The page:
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Samantha Monaco

Myths Module

3 min read


I enjoyed both of the readings that were chosen for this module. Below you will find my annotations for the first reading, "The Modern Quest: Teaching Myths and Folktales".


The task at hand is to come up with our own mini lesson for how we would teach a myth in the classroom. The grade level that I chose was second. 

To link to the CCSS, I have found the following standard:


Recount stories, including fables and folktales from diverse cultures, and determine their central message, lesson, or moral.

For my lesson, I chose the West African Tale: Why Mosquitoes Buzz in People's Ears.

To begin the lesson, there will be a whole group read aloud by the teacher. The teacher will periodically stop to ask questions in between the story. Some questions that he or she might ask are:

  • Vocabulary questions: Does anyone know what a yam is? Mischief? Burrow? Etc.
  • Comprehension questions: Why did the iguana put sticks in his ears? Why was rabit terrified and why did it leave its home? Why did King Lion call a meeting of the animals? Etc.

After the story is finished and the teachers answers any questions students may have, then they are placed into pairs of two for a "turn and talk" to discuss the central message, lesson or moral. Students will first summarize the story in their own words and discuss their favorite parts. Then they can try to determine the main message in their pairing. Once they believe they have their idea, they will then raise their hand and tell the teacher. Once all groups are down, the teacher will put every pairings ideas on the board. They will go through and discuss each one narrowing down to what the actual message was. The actual message was to reveal the meaning as to why mosquitoes buzz in peoples' ears and why people "shoo" them away.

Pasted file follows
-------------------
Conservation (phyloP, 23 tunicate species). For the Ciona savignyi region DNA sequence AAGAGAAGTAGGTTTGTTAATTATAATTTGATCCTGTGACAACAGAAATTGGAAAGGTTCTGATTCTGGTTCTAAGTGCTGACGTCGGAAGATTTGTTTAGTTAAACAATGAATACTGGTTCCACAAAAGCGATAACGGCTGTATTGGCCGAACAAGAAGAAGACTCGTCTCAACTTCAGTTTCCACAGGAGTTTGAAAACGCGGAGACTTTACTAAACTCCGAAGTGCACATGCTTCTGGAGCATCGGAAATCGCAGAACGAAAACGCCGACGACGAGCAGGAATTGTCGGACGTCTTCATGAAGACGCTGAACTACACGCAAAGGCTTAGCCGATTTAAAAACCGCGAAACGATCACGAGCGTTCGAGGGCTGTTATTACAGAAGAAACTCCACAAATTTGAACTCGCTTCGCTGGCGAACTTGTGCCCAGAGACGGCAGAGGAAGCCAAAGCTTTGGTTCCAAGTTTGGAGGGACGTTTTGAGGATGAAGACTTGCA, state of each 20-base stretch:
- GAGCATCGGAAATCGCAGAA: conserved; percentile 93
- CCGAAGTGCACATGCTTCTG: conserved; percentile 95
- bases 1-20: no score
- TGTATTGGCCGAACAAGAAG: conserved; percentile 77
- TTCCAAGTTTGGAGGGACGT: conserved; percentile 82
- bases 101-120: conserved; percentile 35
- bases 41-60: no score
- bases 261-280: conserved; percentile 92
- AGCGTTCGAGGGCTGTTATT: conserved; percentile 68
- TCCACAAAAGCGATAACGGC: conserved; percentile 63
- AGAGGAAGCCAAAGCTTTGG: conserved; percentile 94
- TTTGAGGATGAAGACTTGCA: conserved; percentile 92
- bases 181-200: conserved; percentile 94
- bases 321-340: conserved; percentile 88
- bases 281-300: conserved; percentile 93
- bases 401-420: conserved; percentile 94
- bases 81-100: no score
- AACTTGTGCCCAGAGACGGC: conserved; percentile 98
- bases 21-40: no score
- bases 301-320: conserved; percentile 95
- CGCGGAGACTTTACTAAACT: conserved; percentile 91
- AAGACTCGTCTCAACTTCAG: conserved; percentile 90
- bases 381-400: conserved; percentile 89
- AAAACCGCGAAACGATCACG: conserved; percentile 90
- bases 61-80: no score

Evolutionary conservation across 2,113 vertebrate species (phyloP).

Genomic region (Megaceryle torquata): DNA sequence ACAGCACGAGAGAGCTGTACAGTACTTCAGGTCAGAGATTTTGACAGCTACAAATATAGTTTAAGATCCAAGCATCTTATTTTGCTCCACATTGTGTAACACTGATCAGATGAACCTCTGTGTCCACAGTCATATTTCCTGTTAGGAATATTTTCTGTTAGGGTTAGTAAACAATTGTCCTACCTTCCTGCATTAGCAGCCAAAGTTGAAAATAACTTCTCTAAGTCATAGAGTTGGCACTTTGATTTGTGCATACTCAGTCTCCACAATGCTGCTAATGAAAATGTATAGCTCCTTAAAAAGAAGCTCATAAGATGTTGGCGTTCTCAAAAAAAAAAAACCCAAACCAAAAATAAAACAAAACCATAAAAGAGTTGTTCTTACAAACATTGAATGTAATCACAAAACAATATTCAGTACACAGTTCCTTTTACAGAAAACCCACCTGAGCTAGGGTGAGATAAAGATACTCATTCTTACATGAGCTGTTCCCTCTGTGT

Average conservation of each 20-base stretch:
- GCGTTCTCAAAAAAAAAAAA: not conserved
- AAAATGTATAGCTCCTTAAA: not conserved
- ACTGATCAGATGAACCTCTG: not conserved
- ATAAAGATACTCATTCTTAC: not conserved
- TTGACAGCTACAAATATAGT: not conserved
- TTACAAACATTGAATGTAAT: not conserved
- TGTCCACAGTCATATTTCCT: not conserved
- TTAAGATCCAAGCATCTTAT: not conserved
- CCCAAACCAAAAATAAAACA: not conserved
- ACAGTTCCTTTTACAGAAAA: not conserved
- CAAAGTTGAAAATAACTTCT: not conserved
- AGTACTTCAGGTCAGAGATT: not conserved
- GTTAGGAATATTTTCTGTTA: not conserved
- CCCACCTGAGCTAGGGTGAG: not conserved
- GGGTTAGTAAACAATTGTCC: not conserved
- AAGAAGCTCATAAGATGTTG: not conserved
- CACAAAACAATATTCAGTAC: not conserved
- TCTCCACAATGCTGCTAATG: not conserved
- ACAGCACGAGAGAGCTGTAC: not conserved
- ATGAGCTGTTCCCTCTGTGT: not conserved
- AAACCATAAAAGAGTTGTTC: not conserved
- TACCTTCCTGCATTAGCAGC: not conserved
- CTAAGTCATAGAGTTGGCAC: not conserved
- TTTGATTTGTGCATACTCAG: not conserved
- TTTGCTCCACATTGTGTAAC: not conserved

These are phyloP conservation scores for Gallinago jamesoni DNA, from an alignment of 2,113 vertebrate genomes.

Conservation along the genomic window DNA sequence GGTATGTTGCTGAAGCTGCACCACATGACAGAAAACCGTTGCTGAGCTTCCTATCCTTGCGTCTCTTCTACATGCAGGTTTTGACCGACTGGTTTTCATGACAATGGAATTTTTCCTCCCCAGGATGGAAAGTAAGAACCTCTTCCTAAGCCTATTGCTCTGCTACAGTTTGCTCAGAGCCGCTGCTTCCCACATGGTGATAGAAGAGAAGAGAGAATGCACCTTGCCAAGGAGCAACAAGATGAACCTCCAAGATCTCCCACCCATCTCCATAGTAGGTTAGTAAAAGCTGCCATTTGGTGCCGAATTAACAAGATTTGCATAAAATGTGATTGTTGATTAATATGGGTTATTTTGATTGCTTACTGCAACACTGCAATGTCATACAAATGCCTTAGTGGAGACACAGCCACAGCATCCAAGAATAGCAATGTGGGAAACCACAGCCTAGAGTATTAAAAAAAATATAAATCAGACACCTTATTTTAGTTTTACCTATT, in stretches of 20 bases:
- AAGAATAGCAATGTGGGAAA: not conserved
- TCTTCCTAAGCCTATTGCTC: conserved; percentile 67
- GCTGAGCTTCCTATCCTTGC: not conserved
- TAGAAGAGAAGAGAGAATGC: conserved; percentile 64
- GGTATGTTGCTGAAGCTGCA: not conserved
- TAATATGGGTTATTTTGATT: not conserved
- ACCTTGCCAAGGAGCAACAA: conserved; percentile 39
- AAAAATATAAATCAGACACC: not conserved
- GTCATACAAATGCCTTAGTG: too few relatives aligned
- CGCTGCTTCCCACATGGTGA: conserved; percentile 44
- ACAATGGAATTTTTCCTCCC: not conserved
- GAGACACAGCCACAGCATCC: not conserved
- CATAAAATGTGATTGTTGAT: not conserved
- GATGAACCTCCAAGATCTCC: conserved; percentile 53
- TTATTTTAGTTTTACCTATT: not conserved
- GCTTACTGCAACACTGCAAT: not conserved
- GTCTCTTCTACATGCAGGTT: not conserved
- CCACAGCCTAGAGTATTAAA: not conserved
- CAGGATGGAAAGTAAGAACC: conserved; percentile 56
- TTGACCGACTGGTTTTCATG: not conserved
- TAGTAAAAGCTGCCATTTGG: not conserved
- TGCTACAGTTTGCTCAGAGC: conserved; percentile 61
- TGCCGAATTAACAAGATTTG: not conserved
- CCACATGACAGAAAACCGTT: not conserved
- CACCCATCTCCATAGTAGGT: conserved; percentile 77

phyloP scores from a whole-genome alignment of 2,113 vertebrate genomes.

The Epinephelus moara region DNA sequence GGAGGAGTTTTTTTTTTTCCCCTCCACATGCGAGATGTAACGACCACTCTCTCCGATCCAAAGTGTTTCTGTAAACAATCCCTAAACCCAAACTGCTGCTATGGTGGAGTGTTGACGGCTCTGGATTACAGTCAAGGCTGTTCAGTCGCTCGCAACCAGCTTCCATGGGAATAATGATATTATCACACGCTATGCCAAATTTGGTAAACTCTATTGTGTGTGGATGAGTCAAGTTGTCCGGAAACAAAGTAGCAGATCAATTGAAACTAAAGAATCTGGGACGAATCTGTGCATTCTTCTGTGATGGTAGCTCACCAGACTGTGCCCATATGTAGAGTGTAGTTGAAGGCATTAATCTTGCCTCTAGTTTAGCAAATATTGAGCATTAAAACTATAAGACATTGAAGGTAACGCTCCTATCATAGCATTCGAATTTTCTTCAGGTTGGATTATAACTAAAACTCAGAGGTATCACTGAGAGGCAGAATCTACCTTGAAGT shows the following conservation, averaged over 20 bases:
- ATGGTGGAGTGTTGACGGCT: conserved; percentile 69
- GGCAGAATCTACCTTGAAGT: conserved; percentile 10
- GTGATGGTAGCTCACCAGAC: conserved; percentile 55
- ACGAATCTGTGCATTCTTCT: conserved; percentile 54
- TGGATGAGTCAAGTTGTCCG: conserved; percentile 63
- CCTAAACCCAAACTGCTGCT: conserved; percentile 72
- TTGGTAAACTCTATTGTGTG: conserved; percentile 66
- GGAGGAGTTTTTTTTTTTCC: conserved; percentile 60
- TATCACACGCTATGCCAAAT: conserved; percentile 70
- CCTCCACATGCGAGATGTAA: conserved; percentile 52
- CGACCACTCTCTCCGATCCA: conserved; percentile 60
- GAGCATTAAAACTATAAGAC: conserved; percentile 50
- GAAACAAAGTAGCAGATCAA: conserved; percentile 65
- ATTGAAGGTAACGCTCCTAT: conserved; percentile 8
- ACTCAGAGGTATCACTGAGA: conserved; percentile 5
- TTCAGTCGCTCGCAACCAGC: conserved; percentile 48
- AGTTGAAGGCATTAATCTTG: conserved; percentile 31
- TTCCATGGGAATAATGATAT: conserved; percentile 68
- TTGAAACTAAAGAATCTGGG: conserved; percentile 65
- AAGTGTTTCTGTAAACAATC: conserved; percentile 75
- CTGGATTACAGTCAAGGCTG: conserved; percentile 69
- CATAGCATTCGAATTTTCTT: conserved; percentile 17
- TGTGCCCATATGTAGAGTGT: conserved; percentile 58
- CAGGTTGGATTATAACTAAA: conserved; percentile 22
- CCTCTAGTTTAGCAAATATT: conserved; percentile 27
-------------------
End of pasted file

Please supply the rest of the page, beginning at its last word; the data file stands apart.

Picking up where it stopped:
To take one more step in this lesson, the teacher will introduce a quick writing component. The students will get the chance for a "Creative Write" period. In this period, students get to write what they think the mosquito would have said if it was brought in front of all of the other animals at the meeting. This would be a great way to end the lesson because students' often love creative writing. They're given a topic and their idea can't be right or wrong. It's their thought.


For this participation task, we are to choose a creative writing activity from the presentation and complete it. The activity that I chose to complete is a biopoem. I'm going to use the template provided for the younger grades because I would like to see how the research goes trying to find that information.

1. Greek name: Poseidon 

2. Four traits of character: Bad-tempered, moody, greedy and vengeful

3. Relative of: Zeus & Hades

4. Lover of: Amphitrite

5. Who feels: Vengeful when insulted

6. Who needs: Trident (his weapon)

7. Who fears: No power over the air or land (besides earthquakes)

8. Who gives: Earthquakes, Storms and Horses

9. Who would like to see: People believing in him and horses running free

10. Resident of: Mount Olympus or Sea

11. Roman Name: Neptune